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Jefferson-Madison Regional Library (U.S. Post Office and Courthouse)

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U.S. Post Office and Courthouse
1904, 1908, James Knox Taylor, Supervising Architect, U.S. Treasury Department. 1936, Louis A. Simon, Supervising Architect, U.S. Treasury Department. 1979–1981, conversion, Jack M. Rinehart and Williams and Tazewell. 201 E. Market St.

Exemplifying the classicism that Taylor endorsed, the former Charlottesville post office was originally a seven-bay building with a trabeated Ionic portico. In 1936 Simon's office expanded the structure to the present fifteen bays and relocated the portico, topped by a new pediment, to the center of the structure, creating a daunting facade that takes up one side of a city block. In the mid-1970s the post office and courts relocated, and the building was converted into a library. The new library retains nothing of the original interior.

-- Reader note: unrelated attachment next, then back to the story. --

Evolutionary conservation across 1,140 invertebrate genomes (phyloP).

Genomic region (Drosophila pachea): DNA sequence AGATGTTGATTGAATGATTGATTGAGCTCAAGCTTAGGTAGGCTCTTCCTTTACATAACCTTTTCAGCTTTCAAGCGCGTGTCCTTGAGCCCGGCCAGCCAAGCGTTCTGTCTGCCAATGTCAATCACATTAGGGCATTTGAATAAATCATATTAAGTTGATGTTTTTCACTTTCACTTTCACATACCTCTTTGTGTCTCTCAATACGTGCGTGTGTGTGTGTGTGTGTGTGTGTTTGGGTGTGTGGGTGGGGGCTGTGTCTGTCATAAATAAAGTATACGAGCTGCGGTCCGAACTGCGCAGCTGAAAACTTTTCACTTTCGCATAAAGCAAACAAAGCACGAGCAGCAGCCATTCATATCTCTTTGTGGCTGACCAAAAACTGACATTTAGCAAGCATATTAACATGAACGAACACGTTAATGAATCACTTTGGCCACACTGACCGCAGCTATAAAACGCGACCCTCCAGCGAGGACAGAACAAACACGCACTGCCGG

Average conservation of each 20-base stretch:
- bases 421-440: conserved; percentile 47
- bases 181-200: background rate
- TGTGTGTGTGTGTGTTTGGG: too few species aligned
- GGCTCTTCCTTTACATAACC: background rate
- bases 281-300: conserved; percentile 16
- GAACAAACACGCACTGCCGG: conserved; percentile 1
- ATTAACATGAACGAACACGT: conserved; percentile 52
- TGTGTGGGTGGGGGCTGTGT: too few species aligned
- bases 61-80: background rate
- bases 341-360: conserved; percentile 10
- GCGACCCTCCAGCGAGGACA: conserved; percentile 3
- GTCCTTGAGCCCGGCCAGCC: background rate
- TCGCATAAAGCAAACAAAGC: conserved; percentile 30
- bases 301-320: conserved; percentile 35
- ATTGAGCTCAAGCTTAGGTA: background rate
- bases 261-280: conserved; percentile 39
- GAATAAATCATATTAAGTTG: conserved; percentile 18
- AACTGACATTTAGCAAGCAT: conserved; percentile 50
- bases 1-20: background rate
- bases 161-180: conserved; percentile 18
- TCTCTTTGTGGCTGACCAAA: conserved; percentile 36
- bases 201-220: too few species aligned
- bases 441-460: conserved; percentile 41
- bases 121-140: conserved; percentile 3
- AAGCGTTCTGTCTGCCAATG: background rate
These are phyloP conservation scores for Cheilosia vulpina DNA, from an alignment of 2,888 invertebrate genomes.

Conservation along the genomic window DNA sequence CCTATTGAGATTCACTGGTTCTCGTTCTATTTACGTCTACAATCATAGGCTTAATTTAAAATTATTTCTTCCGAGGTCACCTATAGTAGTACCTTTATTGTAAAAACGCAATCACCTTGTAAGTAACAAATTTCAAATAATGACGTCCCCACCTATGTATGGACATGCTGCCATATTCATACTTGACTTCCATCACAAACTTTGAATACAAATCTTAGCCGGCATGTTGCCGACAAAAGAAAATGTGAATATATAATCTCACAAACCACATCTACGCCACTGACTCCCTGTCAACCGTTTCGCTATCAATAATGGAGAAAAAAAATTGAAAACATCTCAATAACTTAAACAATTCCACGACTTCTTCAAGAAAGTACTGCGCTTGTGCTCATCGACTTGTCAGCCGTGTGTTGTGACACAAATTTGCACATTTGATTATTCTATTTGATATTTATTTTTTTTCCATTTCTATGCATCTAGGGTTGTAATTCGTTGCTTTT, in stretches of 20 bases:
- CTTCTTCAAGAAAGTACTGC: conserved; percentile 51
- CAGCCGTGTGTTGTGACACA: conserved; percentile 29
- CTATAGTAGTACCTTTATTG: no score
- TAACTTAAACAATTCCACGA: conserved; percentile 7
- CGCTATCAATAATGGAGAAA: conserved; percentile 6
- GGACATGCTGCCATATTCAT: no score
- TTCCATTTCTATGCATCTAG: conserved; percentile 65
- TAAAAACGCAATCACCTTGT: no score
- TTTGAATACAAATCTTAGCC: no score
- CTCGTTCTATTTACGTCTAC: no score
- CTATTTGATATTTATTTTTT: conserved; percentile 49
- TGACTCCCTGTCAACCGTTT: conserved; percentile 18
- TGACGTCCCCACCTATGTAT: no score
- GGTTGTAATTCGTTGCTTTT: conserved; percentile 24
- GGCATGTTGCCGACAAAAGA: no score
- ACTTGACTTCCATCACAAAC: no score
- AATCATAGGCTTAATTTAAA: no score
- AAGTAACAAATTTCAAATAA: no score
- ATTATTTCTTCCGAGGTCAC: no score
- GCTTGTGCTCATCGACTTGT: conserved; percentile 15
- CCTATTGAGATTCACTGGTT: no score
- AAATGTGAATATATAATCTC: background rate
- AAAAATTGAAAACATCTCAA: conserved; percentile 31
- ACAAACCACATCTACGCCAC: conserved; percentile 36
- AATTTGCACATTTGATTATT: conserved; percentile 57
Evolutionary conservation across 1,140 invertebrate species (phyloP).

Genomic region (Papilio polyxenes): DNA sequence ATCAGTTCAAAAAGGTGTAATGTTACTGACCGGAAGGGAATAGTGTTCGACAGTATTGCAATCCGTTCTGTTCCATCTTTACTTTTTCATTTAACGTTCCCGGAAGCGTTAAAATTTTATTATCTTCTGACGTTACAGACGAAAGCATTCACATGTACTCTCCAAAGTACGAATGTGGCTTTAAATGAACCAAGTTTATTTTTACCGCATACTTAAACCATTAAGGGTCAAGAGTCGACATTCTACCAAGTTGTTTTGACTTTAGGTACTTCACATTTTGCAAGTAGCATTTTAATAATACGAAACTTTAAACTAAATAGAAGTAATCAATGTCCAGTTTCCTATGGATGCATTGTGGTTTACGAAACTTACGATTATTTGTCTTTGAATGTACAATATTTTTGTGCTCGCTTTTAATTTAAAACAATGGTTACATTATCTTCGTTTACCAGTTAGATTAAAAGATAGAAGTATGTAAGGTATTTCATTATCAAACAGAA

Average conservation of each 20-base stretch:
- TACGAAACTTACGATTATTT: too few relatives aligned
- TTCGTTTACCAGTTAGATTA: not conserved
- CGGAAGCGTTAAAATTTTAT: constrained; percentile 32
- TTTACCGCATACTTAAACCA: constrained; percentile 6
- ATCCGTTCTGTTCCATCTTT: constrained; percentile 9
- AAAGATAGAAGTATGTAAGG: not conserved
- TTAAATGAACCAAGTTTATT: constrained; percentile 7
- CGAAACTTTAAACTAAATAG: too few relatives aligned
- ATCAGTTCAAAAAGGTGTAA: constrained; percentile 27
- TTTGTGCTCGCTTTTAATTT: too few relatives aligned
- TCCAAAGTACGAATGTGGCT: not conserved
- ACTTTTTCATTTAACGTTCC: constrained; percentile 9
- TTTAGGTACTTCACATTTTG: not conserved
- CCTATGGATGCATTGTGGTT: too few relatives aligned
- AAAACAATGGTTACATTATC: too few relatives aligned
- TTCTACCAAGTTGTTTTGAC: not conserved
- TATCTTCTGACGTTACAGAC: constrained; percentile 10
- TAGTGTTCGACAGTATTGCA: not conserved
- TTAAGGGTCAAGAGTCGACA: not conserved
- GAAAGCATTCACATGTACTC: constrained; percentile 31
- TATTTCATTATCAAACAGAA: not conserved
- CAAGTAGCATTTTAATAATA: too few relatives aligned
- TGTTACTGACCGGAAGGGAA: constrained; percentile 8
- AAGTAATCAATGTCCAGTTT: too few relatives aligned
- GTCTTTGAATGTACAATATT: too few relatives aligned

Writing Credits

Author: 
Richard Guy Wilson et al.
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Citation

Richard Guy Wilson et al., "Jefferson-Madison Regional Library (U.S. Post Office and Courthouse)", [Charlottesville, Virginia], SAH Archipedia, eds. Gabrielle Esperdy and Karen Kingsley, Charlottesville: UVaP, 2012—, http://sah-archipedia.org/buildings/VA-01-CH17.

Print Source

Buildings of Virginia: Tidewater and Piedmont, Richard Guy Wilson and contributors. New York: Oxford University Press, 2002, 148-148.

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